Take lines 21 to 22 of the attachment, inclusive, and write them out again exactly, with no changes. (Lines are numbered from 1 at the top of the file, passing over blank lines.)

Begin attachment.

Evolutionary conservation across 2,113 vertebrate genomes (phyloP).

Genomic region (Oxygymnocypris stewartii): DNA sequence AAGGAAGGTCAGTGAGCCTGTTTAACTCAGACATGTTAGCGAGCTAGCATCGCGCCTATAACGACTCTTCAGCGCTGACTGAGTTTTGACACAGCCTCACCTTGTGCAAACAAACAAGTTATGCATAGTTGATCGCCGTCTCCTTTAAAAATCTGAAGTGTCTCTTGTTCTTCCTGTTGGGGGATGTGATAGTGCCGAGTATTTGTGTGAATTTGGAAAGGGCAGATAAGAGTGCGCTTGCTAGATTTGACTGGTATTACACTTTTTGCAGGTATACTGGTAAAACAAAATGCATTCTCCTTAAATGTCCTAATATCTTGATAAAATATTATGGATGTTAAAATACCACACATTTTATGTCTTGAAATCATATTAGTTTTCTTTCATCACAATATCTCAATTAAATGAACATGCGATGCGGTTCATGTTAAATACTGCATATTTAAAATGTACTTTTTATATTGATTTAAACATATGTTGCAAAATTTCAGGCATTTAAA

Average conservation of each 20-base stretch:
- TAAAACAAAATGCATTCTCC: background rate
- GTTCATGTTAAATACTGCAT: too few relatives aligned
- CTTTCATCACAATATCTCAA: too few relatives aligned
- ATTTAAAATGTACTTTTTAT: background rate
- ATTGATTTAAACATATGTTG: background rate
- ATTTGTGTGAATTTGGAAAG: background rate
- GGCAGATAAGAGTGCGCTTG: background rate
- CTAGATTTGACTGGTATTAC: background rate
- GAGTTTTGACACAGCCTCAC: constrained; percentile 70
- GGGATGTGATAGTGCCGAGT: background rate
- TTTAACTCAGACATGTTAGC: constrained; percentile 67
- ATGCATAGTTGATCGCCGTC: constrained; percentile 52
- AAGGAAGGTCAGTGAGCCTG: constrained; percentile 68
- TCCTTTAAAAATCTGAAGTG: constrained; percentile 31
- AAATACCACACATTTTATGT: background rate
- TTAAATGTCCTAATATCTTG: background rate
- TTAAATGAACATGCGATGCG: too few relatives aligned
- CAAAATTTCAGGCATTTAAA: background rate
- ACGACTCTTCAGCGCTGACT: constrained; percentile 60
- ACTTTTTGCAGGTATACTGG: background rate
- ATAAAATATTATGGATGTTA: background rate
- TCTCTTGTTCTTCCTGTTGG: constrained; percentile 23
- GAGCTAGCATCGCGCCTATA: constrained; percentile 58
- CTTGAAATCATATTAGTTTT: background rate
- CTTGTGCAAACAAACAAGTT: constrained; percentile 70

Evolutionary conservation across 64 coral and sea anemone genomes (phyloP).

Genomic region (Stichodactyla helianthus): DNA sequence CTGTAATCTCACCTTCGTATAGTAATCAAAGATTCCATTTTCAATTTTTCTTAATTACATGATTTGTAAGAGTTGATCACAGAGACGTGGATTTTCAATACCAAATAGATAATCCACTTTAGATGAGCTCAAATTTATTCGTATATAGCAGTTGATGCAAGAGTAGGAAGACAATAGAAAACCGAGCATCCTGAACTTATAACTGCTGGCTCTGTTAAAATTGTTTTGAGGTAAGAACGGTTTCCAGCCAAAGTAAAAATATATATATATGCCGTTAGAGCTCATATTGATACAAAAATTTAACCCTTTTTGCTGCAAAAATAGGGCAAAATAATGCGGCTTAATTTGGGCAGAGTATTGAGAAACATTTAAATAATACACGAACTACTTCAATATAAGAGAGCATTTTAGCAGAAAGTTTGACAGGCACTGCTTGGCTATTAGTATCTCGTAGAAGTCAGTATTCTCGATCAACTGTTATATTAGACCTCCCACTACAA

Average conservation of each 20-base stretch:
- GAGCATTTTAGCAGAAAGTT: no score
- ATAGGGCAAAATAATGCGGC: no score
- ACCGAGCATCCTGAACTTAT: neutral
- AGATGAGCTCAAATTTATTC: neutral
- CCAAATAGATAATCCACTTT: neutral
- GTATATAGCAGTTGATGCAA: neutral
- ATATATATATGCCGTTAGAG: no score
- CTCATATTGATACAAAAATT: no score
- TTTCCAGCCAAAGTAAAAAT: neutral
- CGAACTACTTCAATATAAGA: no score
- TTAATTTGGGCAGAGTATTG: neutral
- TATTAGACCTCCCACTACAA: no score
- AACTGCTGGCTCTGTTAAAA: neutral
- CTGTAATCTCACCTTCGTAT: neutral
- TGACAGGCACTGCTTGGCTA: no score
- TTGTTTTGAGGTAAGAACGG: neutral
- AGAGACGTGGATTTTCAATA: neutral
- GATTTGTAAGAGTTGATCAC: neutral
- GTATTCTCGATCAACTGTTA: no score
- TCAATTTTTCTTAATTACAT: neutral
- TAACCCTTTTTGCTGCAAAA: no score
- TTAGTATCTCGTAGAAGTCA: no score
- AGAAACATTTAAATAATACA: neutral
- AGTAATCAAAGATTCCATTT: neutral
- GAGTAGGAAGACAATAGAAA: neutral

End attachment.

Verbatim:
- CAAAATTTCAGGCATTTAAA: background rate
- ACGACTCTTCAGCGCTGACT: constrained; percentile 60